Haircut Tips For Kids With Special Needs

One thing parents have asked us about recently is haircuts.

Getting a haircut is a very sensory experience. Often a parent who recognizes that their child might have some sort of sensory issue talks about what a nightmare it is to get their child’s hair cut.

There are a couple of ways to tolerate or deal with that process as you’re going through it, while your child is improving in their sensory processing.

1. Work through it with therapy.

First, it’s important that your child is in some sort of sensory-based occupational therapy so that they can begin to get their nervous system regulated, and they’re not having that heightened fight or flight response. Remember that when your child reacts that way, they’re in a fight or flight response mode. They think the hairdresser is causing them extreme pain, and so that’s the way their body experiences it. While your child is working through the process, even though their sensory system is getting better, they’ve learned that a hairdresser is a bad place (or the dentist, or any of the people who work on our body). We have to recondition that process.

2. Make it familiar and comfortable.

It’s important to find a hairdresser your child really connects with. (We have a list here in the office of people who are more sensory-friendly if you need help finding someone.) Before getting a haircut we recommend that you and your child visit the place, walk through it, and decide if that’s a place we like or we don’t like. Also, talk to the people at the salon. Many of them know about the problems some kids have haircuts cuts, and sensory sensitivity and they have some hairdressers that tolerate and understand that better than others.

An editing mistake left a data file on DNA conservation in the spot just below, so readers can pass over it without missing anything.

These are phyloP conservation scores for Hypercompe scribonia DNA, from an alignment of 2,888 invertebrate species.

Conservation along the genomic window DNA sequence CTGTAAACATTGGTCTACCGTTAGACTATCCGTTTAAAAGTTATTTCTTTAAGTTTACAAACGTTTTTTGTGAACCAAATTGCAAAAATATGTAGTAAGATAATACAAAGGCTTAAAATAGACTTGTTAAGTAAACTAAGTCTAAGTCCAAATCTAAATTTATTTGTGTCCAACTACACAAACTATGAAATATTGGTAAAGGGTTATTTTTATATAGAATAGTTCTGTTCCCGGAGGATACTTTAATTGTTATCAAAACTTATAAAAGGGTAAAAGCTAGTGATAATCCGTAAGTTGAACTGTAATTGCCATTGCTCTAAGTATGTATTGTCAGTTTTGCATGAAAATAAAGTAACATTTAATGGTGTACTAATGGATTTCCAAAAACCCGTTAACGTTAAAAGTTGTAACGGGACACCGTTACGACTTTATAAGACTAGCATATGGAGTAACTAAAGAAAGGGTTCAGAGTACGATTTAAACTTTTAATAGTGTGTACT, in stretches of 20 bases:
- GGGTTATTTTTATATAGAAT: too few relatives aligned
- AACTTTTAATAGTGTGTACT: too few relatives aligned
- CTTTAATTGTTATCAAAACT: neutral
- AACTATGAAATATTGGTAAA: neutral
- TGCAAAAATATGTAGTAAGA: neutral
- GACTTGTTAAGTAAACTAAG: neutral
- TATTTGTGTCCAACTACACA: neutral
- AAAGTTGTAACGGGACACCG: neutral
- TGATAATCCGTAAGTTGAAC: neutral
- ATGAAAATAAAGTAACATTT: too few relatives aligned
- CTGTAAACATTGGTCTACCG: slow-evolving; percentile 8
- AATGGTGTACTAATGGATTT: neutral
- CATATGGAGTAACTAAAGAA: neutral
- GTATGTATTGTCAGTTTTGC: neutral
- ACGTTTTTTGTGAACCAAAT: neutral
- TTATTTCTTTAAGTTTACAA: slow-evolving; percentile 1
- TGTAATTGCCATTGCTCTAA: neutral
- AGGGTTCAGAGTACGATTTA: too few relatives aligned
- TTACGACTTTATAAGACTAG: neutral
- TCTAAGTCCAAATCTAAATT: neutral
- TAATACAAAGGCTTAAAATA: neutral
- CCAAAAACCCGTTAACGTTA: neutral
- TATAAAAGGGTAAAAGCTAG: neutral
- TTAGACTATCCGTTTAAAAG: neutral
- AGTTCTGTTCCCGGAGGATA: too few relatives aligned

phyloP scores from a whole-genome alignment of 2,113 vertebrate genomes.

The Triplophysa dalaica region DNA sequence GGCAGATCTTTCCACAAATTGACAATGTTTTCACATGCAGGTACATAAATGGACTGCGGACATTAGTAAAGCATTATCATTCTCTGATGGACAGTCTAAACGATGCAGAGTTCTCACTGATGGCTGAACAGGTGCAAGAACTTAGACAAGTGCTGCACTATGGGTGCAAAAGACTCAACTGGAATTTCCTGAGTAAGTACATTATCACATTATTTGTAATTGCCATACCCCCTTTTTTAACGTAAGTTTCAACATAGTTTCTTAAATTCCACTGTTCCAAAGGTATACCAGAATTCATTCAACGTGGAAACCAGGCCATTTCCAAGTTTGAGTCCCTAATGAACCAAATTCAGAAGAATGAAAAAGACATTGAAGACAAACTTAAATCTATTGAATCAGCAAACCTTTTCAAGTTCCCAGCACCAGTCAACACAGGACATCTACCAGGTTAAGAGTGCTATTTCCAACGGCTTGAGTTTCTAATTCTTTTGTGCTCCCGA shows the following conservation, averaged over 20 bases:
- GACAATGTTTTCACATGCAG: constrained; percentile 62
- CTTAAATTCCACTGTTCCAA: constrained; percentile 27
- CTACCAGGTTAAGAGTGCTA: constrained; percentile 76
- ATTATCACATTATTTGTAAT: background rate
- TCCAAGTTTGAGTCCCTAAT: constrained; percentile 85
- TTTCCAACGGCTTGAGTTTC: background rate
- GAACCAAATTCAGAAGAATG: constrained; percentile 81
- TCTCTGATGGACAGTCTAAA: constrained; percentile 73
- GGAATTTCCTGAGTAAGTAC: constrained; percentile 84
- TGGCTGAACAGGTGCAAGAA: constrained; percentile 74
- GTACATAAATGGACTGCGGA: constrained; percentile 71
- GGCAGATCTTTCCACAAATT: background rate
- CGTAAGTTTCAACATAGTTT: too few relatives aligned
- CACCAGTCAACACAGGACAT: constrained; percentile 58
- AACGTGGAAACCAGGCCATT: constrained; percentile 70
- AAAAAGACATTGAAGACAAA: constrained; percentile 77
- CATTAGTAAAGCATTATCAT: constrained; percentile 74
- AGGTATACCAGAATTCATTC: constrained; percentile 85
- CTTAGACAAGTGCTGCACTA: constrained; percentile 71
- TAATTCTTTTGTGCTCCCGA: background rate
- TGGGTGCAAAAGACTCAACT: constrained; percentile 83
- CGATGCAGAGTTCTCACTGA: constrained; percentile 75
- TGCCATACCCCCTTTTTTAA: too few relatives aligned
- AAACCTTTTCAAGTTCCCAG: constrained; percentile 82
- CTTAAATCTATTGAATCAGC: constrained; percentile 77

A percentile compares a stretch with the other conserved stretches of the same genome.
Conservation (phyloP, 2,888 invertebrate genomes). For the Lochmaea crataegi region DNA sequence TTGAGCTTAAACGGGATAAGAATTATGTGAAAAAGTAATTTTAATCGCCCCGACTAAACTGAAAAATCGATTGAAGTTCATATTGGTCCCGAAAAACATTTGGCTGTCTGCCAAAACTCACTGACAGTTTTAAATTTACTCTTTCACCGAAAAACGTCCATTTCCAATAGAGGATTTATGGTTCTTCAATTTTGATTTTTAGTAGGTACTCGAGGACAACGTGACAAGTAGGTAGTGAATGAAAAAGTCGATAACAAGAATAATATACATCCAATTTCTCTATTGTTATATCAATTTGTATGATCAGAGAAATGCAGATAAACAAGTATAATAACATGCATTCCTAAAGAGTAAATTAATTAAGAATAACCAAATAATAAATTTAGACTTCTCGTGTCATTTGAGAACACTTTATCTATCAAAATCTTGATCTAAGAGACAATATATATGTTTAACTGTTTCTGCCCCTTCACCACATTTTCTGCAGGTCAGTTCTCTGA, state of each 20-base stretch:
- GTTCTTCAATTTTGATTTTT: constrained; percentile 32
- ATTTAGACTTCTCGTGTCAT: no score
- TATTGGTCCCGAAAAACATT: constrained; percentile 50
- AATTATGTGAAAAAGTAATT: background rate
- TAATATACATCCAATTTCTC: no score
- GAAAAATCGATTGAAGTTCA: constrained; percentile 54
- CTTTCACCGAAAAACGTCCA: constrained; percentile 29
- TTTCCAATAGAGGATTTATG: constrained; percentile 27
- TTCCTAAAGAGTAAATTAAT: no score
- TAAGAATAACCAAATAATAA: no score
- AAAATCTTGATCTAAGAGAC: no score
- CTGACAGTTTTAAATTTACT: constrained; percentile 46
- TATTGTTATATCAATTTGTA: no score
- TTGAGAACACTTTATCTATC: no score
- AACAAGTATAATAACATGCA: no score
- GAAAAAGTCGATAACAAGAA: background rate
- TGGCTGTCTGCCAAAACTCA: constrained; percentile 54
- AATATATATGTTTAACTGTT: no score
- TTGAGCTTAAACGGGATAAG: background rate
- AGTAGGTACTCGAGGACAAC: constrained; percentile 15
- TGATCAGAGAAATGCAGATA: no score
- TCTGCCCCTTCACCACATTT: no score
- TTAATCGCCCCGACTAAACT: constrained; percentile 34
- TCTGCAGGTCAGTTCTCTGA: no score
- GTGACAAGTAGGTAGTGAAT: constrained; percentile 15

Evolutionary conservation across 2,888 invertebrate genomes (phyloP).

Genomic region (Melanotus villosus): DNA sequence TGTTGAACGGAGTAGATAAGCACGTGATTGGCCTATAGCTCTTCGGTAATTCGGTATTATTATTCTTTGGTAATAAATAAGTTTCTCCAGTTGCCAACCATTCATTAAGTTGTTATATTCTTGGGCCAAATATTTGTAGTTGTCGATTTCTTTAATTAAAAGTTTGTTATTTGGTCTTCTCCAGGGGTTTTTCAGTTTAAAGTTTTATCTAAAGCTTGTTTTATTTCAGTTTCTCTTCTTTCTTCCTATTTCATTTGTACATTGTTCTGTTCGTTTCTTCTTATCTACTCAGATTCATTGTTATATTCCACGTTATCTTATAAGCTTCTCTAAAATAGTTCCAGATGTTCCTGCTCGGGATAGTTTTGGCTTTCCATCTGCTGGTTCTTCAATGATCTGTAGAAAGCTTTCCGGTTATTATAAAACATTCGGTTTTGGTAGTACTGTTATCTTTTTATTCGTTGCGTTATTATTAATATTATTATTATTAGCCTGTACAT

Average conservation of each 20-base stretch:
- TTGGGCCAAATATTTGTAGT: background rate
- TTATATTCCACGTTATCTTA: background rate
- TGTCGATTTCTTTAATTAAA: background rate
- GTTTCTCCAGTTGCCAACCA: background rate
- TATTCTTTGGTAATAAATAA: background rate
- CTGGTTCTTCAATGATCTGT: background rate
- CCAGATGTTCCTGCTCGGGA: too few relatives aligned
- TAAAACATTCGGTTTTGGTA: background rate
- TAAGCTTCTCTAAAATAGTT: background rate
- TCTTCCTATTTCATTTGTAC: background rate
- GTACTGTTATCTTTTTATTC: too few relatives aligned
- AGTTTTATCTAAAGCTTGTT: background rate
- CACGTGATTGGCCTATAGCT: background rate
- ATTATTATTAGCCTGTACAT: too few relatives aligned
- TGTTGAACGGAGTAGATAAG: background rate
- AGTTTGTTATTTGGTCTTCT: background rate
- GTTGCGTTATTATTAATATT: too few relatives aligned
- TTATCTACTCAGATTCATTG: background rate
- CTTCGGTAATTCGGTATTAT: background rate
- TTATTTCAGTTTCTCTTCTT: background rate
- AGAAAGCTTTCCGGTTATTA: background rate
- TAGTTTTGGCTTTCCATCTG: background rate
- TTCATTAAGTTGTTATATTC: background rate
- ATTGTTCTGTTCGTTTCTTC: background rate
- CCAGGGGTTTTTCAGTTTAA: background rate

Talk to the people at the salon. Develop a social story for your child about getting their hair cut. Show them pictures of the place. Make it a very familiar place for your child. Visit it before you ever get anything done. (Just like going to the dentist—we always tell parents to visit the dentist’s office before they work on the kid’s teeth.) We want them to become comfortable in that place so that we reduce the anxiety attached to it.

3. Do what works.

If your child is calmer when they watch a TV or video screen, many of the hairdressing places have those available. Look around for a place that has that kind of screen, or bring something from home that will allow them to do that.

Many places have private rooms. Sometimes going to a private room takes away that overload of the busy environment inside the salon.

There are even some hairdressers who will come to your home. Sometimes the comfort of being at home makes things a lot easier.  I’ve had parents who had their child’s hair cut in their car seat, inside the car! Whatever works! You name it, I’ve seen it!

Those are some options for getting your child’s haircut. If you have any other questions, we’re happy to talk to you about haircuts and other sensory adventures. Just give us a call!

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